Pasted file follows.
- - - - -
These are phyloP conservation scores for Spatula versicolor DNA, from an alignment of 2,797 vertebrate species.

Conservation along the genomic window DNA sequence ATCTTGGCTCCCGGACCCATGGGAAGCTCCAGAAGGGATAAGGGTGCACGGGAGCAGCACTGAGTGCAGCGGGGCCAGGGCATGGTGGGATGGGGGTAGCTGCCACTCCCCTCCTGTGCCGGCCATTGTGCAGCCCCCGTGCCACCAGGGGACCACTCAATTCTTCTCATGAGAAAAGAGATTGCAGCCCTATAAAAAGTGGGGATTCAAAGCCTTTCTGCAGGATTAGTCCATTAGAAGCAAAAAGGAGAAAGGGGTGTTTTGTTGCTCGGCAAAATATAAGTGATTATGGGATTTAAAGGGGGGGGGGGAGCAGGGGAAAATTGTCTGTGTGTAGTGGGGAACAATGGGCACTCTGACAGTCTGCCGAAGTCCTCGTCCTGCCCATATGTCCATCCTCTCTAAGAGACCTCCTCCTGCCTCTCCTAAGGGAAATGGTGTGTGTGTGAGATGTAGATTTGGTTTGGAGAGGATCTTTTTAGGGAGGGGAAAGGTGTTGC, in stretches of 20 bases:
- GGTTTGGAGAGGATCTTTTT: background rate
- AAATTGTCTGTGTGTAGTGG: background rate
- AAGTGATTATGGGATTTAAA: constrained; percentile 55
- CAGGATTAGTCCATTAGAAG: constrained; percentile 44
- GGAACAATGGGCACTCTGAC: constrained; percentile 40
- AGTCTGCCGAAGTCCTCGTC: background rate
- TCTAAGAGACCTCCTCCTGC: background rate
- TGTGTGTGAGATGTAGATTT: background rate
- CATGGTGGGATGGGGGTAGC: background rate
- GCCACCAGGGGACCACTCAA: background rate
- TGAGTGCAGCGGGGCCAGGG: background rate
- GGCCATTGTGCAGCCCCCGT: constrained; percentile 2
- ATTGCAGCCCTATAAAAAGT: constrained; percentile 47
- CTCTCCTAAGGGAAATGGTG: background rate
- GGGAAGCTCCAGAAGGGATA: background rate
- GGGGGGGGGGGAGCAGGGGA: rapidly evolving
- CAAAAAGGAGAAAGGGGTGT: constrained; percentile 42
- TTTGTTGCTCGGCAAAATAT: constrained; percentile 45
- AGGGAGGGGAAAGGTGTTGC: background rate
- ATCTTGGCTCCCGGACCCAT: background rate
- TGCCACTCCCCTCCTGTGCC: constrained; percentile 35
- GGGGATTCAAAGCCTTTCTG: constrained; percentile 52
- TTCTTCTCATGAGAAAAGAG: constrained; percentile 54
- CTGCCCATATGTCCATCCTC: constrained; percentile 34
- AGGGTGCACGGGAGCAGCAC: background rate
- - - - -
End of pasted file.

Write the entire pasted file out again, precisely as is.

These are phyloP conservation scores for Spatula versicolor DNA, from an alignment of 2,797 vertebrate species.

Conservation along the genomic window DNA sequence ATCTTGGCTCCCGGACCCATGGGAAGCTCCAGAAGGGATAAGGGTGCACGGGAGCAGCACTGAGTGCAGCGGGGCCAGGGCATGGTGGGATGGGGGTAGCTGCCACTCCCCTCCTGTGCCGGCCATTGTGCAGCCCCCGTGCCACCAGGGGACCACTCAATTCTTCTCATGAGAAAAGAGATTGCAGCCCTATAAAAAGTGGGGATTCAAAGCCTTTCTGCAGGATTAGTCCATTAGAAGCAAAAAGGAGAAAGGGGTGTTTTGTTGCTCGGCAAAATATAAGTGATTATGGGATTTAAAGGGGGGGGGGGAGCAGGGGAAAATTGTCTGTGTGTAGTGGGGAACAATGGGCACTCTGACAGTCTGCCGAAGTCCTCGTCCTGCCCATATGTCCATCCTCTCTAAGAGACCTCCTCCTGCCTCTCCTAAGGGAAATGGTGTGTGTGTGAGATGTAGATTTGGTTTGGAGAGGATCTTTTTAGGGAGGGGAAAGGTGTTGC, in stretches of 20 bases:
- GGTTTGGAGAGGATCTTTTT: background rate
- AAATTGTCTGTGTGTAGTGG: background rate
- AAGTGATTATGGGATTTAAA: constrained; percentile 55
- CAGGATTAGTCCATTAGAAG: constrained; percentile 44
- GGAACAATGGGCACTCTGAC: constrained; percentile 40
- AGTCTGCCGAAGTCCTCGTC: background rate
- TCTAAGAGACCTCCTCCTGC: background rate
- TGTGTGTGAGATGTAGATTT: background rate
- CATGGTGGGATGGGGGTAGC: background rate
- GCCACCAGGGGACCACTCAA: background rate
- TGAGTGCAGCGGGGCCAGGG: background rate
- GGCCATTGTGCAGCCCCCGT: constrained; percentile 2
- ATTGCAGCCCTATAAAAAGT: constrained; percentile 47
- CTCTCCTAAGGGAAATGGTG: background rate
- GGGAAGCTCCAGAAGGGATA: background rate
- GGGGGGGGGGGAGCAGGGGA: rapidly evolving
- CAAAAAGGAGAAAGGGGTGT: constrained; percentile 42
- TTTGTTGCTCGGCAAAATAT: constrained; percentile 45
- AGGGAGGGGAAAGGTGTTGC: background rate
- ATCTTGGCTCCCGGACCCAT: background rate
- TGCCACTCCCCTCCTGTGCC: constrained; percentile 35
- GGGGATTCAAAGCCTTTCTG: constrained; percentile 52
- TTCTTCTCATGAGAAAAGAG: constrained; percentile 54
- CTGCCCATATGTCCATCCTC: constrained; percentile 34
- AGGGTGCACGGGAGCAGCAC: background rate